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Local News from WAMU 88.5

Tuesday, June 21, 2011

Virginia's Education Secretary Heads South

Virginia's education secretary, Gerard Robinson, is leaving the Commonwealth for Florida.

Water Outage Still Affecting 700 In Baltimore

Approximately 700 customers in East Baltimore who have been without water since Saturday will have to wait a little longer for service after repairs to a water main break failed to hold.

D.C. Looks To Soften President's Park

Some say the security features at President's Park in downtown D.C. make it less attractive. But a makeover is now in the works for this popular landmark.

GOP Lawmakers Rain On Virginia Surplus Parade

News that Virginia may end the fiscal year with at least a $100 million budget surplus has prompted mixed reactions from Republican lawmakers.

Virginia Is Creating New Guidelines For Use Of Sewage As Fertilizer

With the price of oil rising in the past year, and the price of petroleum-based fertilizer going up, more farmers in Virginia are considering sludge from sewage treatment plants. They can get it free, but the Commonwealth isn't sure about the safety of so-called biosolids.

Fairfax Summer Schools Return, But Not Completely

Today is the last day of school for students in Fairfax County, and soon, summer classes will begin. Well, at least some of them will.

Metro Employee Union Reaches Out To Riders

The second anniversary of the Red Line train crash that killed nine people at Fort Totten Metro Station is this week, and and the occasion has Metro's employee union trying to bridge a gap between workers and passengers.

Foreclosure Prevention Group Jeopardized By Funding Cuts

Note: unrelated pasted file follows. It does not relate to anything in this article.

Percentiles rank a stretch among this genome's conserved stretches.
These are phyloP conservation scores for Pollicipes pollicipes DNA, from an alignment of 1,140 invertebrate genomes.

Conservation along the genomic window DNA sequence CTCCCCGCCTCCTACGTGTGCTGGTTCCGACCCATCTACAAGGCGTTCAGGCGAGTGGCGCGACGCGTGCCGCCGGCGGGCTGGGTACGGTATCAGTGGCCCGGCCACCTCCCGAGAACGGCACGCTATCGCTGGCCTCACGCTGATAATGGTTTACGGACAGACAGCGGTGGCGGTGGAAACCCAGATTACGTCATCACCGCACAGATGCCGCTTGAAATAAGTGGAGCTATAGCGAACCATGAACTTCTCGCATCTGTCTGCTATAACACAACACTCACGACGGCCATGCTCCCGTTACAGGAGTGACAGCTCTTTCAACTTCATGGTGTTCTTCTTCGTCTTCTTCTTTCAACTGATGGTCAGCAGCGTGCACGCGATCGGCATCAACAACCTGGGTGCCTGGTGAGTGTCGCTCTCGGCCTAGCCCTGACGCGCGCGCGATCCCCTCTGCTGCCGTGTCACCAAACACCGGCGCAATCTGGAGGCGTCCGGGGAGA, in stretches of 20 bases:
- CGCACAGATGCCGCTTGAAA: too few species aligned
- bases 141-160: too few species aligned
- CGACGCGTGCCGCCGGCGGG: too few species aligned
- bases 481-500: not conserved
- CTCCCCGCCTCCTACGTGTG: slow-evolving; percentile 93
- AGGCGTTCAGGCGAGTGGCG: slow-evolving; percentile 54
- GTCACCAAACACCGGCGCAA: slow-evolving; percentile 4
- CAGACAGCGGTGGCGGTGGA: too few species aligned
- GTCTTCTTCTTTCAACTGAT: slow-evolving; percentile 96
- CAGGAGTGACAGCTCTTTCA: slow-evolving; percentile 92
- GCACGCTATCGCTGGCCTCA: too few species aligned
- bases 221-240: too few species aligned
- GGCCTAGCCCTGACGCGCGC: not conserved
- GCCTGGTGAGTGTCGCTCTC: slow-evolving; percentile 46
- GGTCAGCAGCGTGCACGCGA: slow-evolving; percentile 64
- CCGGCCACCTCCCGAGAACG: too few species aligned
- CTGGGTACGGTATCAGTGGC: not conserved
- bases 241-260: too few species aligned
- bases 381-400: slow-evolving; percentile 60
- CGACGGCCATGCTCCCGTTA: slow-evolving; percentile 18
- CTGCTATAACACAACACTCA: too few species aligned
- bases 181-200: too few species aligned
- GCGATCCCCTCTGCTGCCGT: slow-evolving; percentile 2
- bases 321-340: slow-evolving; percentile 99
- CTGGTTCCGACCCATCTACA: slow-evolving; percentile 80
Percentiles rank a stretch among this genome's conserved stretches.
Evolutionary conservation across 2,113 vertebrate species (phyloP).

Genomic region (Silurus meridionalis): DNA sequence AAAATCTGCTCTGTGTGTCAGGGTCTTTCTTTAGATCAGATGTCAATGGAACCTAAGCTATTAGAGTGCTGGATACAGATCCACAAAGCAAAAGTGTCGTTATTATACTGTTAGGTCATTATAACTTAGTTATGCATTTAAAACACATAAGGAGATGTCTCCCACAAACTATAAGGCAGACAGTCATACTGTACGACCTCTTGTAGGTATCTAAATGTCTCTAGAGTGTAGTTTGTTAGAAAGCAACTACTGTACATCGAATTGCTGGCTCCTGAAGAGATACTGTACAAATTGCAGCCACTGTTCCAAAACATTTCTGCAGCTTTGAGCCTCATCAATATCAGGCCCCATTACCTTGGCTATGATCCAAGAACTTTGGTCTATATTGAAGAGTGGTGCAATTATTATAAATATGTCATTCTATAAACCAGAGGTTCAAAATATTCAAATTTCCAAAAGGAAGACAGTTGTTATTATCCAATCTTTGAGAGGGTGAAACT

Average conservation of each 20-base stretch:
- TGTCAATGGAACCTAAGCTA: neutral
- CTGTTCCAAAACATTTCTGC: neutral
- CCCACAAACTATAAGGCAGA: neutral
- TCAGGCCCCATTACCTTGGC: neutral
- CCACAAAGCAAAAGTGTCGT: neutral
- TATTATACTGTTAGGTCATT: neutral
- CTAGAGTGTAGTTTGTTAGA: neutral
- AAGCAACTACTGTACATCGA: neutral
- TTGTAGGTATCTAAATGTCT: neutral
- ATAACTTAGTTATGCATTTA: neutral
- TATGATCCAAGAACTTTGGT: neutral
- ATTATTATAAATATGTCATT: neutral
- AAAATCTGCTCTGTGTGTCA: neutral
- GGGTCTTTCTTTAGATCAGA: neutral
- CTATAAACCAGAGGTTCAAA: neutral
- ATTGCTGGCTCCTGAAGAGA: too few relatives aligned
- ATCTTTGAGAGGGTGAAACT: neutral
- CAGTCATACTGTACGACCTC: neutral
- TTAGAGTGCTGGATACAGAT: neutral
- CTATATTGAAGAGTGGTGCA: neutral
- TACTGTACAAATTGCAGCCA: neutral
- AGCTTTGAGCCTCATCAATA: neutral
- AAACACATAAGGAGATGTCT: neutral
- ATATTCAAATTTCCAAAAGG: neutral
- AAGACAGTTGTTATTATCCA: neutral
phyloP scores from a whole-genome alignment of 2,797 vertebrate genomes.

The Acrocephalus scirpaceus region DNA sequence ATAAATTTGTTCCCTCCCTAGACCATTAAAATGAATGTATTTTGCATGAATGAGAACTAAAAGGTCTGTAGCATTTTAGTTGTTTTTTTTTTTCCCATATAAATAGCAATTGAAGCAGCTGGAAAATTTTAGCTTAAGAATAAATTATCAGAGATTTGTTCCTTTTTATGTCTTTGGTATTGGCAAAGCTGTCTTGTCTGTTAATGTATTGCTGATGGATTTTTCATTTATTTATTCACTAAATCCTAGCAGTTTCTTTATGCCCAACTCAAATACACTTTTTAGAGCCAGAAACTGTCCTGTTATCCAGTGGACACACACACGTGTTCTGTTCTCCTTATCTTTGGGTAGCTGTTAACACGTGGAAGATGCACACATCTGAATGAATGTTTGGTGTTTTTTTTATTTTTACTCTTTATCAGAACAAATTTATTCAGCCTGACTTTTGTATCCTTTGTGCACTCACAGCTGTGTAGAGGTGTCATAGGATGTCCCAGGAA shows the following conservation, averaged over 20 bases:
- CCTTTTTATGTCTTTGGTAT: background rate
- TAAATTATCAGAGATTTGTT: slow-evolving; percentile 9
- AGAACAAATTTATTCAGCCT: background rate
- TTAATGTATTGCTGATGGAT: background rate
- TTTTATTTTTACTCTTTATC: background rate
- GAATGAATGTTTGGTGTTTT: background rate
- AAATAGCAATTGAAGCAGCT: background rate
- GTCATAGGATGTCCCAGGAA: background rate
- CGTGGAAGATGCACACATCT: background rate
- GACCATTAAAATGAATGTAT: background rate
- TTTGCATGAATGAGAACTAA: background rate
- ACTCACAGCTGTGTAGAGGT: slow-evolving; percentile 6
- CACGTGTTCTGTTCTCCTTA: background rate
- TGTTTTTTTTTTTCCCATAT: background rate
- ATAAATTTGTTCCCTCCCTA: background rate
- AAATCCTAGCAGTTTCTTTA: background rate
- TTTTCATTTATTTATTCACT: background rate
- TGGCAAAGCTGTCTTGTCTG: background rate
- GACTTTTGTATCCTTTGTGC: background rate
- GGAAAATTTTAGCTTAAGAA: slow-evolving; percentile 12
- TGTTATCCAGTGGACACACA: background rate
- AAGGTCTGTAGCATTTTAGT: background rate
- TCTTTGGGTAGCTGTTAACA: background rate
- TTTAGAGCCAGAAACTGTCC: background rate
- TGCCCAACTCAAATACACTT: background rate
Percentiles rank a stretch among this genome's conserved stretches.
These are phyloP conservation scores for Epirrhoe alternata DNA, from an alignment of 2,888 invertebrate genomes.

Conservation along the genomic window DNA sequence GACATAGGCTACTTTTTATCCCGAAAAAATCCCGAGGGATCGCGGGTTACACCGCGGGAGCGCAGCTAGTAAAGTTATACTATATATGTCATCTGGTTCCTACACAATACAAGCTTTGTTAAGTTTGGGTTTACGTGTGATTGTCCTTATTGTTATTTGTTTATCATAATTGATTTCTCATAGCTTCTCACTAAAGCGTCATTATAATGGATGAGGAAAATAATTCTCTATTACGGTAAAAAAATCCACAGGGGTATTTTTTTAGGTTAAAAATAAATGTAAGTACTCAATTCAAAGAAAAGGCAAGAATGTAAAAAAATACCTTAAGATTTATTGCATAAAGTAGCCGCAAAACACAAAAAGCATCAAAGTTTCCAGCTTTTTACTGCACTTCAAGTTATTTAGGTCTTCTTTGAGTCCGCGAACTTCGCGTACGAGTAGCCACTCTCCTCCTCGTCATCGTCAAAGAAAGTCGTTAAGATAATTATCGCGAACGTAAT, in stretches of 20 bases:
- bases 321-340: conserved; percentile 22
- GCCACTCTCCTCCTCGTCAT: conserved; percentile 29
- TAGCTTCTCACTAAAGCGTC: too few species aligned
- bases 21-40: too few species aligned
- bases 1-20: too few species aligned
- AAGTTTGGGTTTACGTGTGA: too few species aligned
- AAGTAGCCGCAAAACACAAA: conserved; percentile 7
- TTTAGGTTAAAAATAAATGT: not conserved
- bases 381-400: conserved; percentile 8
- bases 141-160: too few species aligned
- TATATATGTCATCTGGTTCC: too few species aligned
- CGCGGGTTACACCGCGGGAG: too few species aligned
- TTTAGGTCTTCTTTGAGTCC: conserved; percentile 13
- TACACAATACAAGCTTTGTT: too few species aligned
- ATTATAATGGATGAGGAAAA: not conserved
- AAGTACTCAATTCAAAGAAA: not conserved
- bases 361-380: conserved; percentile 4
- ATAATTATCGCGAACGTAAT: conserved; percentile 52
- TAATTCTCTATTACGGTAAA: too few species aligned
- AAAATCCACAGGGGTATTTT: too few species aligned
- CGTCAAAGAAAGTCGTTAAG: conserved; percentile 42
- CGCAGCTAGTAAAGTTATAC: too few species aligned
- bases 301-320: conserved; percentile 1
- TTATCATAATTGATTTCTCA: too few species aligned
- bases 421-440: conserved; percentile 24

Though the pace of foreclosures has slowed, some worry that looming federal funding cuts could put organizations that offer free foreclosure prevention counseling out of business.

Lyme Disease Doesn't Always Stem From Tick Bites

Although the reported number of cases of Lyme disease in the region has dropped in recent years, the health hazard remains, and not all cases of the disease are transmitted by ticks.

The Hill's Alex Bolton: Debate Over Action In Libya Creates GOP Friction

Tensions are increasing between Republicans in the Senate and the House over the U.S. military intervention in Libya, The Hill's Alex Bolton tells WAMU's Pat Brogan. Also, President Obama will address the nation Wednesday about withdrawing troops in Afghanistan.

D.C. Council Reform Proposed By Lawmaker

As the D.C. Council battles questions of unethical or unwise behavior, one member is introducing legislation to deal with some of the issues surrounding the scandals.

Local Smokers Doubt Impact Of New Cigarette Labels

The Food and Drug Administration unveiled several new warning labels Tuesday that graphically depict the negative effects of tobacco use. But local smokers and health professionals have doubts about whether the labels will make a major difference.

Manassas Park Seeks Exemption From Parts Of Voting Rights Act, Gets Support

The Justice Department is supporting a legal effort by the Virginia city of Manassas Park that would grant relief from portions of the Voting Rights Act.

D.C. Council Looks To Restore Public's Confidence

With several unresolved scandals among the District's politicians, two more D.C. Council members have offered suggestions for improvement.

For Some In D.C., Greening Infrastructure Proves Frustrating

When it comes to slowing down pollution, nature can sometimes do a better job than humans or machines. There's a place in Northeast D.C. where that idea is being used to filter stormwater.

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